Wow. That was quite a ride!
Here are my reflections on the 3 day design session in Madison. Other team members may have differing opinions.
Our team set out to do a few things in just 3 short days:
- Improve Dow Day
- Produce some new mobile game designs
- Learn about how to facilitate a design Jam
- Hopefully make some improvements to the ARIS software and editor through 1 and 2
In summary, we met all those goals (and then some), even though everything moved a little slower and a little harder than we expected.
Improve Dow Day
- Rebuilt the intro video to explain the purpose and content of the game
- Replaced all the images to use the new large screen dimensions
- Tuned the dialog so text doesn’t require as much scrolling
- Tuned a few of the locations so they trigger at the right time
Produce some New Mobile Game Designs
- Contested Spaces – A new lens to view your world. As you walk around campus, notice places where different interests come into conflict and comment on them by geo-tagged and shared videos, sounds and photos.
- Robots! – A race of robots has been stranded on earth and you need to help them find their way home by taking photos of the robot icons that have been painted on roads and buildings around downtown Madison.
- Madison Tower Defense – Unit 6, the package has been dropped at the locations mared by your GPS. Retrieve it and make your way to the extraction point before being spotted by the guards or sentry guns.
- Dow Media Tour – A dozen locations on campus have footage from the protests in 1967. Visit the places where photos and videos were taken and look out on the world from that perspective.
- Lakeshore Tour – If only the trees could talk! From 100 years ago to current project, the walking path from the Memorial Union to the Hospital has so many stories to tell. We remade a previously designed phone based tour using ARIS while beefing up the design in a number of ways.
Learn About How to Facilite a Design Jam
We used a cool method to run a design session like a agile software development project that I think was very effective. Here is how it worked:
- The day was divided into 2 hour long “iterations,” from 10am-12pm for example.
- A whiteboard had the catagories ‘current’, ‘backlog’ and ‘icebox’ written on it. On the sides were ‘done’ and ‘dead’ areas.
- Each member of the team wrote in single tasks they would like to preform in a short chunk of time on post-it notes and “pitched” the ideas to the other members.
- Short-term small teams would form around ideas that sounded the most compelling and feasible and placed in the ‘current’ or ‘backlog’ catagory on the whiteboard.
- Ideas that generated less excitement slipped into the ‘icebox’ or ‘dead’ idea piles.
- We would work like nuts for the length of the iteration, usually 2-3 hours.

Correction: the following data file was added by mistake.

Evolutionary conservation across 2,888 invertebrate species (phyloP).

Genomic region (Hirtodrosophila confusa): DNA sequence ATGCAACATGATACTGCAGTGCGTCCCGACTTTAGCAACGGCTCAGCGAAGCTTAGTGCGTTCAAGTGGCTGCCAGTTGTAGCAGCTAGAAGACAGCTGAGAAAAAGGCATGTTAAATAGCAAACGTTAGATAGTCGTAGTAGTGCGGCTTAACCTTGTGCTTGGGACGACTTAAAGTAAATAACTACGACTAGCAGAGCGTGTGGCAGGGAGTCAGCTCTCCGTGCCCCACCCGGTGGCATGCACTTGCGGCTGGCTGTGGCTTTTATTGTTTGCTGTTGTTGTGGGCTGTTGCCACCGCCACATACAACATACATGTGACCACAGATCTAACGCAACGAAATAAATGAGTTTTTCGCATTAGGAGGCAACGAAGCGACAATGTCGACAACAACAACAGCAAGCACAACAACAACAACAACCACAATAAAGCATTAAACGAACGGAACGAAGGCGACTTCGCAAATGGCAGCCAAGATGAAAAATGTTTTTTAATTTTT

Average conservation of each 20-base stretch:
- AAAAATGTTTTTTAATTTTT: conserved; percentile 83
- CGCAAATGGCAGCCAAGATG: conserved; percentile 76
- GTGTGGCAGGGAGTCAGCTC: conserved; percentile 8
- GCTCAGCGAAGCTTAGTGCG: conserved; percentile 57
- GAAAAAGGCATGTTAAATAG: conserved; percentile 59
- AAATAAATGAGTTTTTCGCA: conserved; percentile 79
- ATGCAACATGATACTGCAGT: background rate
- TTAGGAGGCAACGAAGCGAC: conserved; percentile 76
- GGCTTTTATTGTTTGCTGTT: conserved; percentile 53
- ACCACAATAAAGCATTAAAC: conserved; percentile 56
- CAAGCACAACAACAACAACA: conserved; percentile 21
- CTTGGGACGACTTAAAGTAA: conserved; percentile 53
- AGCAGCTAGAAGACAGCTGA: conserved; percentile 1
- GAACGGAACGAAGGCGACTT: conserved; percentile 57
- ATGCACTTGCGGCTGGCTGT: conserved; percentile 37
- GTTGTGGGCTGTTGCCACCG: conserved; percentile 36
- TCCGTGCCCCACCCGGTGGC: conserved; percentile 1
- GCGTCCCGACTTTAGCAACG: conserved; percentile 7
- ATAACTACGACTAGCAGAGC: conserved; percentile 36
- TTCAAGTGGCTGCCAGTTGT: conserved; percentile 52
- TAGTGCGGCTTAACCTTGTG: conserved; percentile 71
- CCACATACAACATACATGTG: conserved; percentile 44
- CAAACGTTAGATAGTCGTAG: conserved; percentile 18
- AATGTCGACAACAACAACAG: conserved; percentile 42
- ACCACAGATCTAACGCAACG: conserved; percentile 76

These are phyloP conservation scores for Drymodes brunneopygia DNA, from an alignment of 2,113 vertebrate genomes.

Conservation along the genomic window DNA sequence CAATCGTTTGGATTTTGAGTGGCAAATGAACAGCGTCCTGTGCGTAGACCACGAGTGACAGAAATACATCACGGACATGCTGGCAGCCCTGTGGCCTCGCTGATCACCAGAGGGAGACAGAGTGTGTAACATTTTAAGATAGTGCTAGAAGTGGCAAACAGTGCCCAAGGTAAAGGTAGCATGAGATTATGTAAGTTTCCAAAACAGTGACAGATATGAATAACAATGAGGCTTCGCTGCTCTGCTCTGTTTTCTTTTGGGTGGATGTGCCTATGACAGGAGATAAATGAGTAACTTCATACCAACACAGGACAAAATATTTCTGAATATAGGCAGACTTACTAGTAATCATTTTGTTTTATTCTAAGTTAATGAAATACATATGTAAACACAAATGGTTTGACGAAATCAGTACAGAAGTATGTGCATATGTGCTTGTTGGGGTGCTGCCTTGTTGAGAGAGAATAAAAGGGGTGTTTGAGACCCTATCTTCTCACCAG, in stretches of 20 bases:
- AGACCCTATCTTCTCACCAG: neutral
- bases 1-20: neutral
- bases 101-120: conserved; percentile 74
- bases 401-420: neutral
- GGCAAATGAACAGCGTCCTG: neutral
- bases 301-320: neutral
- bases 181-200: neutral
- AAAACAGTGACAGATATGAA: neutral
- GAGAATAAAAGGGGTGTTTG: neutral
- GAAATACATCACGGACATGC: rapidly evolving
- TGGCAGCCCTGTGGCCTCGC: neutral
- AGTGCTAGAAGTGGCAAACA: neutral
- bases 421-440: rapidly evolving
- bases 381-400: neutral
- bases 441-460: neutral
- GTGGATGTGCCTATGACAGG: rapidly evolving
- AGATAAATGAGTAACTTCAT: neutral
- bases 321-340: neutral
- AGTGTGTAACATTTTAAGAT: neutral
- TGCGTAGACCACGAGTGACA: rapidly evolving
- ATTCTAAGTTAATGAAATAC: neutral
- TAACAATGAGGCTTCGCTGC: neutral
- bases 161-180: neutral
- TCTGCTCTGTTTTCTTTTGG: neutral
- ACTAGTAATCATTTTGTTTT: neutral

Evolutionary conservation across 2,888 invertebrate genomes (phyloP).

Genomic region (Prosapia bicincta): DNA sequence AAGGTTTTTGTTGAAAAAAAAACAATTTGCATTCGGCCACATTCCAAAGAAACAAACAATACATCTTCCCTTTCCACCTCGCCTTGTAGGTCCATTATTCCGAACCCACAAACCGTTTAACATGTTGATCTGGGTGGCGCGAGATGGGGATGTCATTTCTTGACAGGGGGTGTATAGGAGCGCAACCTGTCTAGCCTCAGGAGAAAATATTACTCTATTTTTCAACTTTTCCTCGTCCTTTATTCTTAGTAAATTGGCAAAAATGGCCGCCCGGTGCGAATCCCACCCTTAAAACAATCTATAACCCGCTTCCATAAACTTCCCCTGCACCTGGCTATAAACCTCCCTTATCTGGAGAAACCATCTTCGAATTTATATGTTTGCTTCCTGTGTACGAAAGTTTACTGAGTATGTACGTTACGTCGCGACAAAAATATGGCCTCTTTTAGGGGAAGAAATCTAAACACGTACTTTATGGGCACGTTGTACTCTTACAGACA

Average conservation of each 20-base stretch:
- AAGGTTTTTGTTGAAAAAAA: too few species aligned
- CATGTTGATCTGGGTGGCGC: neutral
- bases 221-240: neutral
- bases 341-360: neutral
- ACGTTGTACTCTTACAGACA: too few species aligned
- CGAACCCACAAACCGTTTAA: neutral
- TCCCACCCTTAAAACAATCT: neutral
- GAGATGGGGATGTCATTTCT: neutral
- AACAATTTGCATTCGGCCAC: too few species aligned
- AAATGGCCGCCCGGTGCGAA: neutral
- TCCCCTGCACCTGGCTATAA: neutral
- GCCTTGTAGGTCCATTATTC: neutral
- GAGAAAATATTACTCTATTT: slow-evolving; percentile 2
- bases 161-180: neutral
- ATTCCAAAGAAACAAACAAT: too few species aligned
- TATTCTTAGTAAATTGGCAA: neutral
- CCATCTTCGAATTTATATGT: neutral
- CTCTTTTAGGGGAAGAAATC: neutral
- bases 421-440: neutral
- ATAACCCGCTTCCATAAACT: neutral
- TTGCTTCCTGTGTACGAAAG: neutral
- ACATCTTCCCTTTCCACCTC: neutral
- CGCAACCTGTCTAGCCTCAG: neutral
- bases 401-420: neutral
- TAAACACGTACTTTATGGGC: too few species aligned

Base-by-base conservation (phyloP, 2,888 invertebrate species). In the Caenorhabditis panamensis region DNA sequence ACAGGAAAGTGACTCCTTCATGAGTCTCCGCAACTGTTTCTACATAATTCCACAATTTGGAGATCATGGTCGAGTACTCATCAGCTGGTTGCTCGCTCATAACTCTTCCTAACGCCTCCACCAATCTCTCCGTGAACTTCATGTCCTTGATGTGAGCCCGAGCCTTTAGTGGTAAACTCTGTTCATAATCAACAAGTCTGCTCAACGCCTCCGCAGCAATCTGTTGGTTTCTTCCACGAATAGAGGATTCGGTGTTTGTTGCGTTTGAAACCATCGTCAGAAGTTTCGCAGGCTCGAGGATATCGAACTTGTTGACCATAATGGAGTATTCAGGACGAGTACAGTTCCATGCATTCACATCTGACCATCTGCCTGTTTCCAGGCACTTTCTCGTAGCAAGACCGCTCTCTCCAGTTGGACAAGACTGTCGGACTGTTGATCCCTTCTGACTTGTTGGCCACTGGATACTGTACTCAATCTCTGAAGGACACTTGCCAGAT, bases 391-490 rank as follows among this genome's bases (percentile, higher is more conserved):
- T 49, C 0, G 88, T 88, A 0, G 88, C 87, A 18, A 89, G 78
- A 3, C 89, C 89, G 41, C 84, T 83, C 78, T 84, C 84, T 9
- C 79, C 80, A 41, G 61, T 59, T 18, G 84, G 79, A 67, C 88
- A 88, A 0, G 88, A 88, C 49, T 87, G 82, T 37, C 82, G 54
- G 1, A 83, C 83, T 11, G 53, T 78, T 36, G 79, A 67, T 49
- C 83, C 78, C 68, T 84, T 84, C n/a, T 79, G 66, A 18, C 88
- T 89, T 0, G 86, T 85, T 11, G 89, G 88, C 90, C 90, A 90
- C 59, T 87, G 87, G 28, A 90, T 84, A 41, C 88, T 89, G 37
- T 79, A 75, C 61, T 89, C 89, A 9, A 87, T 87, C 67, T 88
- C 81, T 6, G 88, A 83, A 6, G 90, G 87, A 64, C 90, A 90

- When the time limit was up, the team debriefed, adjusted goals and picked the next set of current tasks. Only ‘delivered value’ kinds of things, not research, chores, etc. counted toward progress.
- Design Jams work best for producing new scrappy ideas, not polishing existing ideas. The excitment of it all makes having deep understandings of things difficult.
- Prepare as much media and subject research upfront as possible. We wasted precious time getting caught up on the details of the topics we were designing around and finding media for them.
- Play-test more often! Even though I harp on this to anyone who will listen, we still crammed in lots of ideas without field testing them many times. The result was that some of the ideas didn’t work as planned or lacked simple fixes that would have been obvious if we would have just tried them first.
- Drop Box and Google Docs are awesome tools for rapid collaboration.
- Work in a venue with food/coffee/beer nearby. This saved us so much time and kept the team going.
- Have a large whiteboard, markers, post its, a projector, maps, pins and lots of other supplies nearby. It really lets ideas flow when you aren’t looking for supplies.
- Plan a public playtest at the end of the Jam. It kept our focus tight. We needed to have something PLAYABLE not just talked about.
Right away, we found a bug in the client that had somehow slipped through that causes the device to crash randomly. We will have an update up on the AppStore in a few weeks.
We also seriously beefed up the editor. Now authors can create quests and dialog using simplified interfaces. They can also add and remove items from the player and use quantities of items in a requirement. All in all, normal folks can now make some really cools games.
The Jam also highlighted a number of features we still want to see such as background audio while walking, better data collection tools, a better way to embed an intro video and cutscenes and better end f conversation scripts.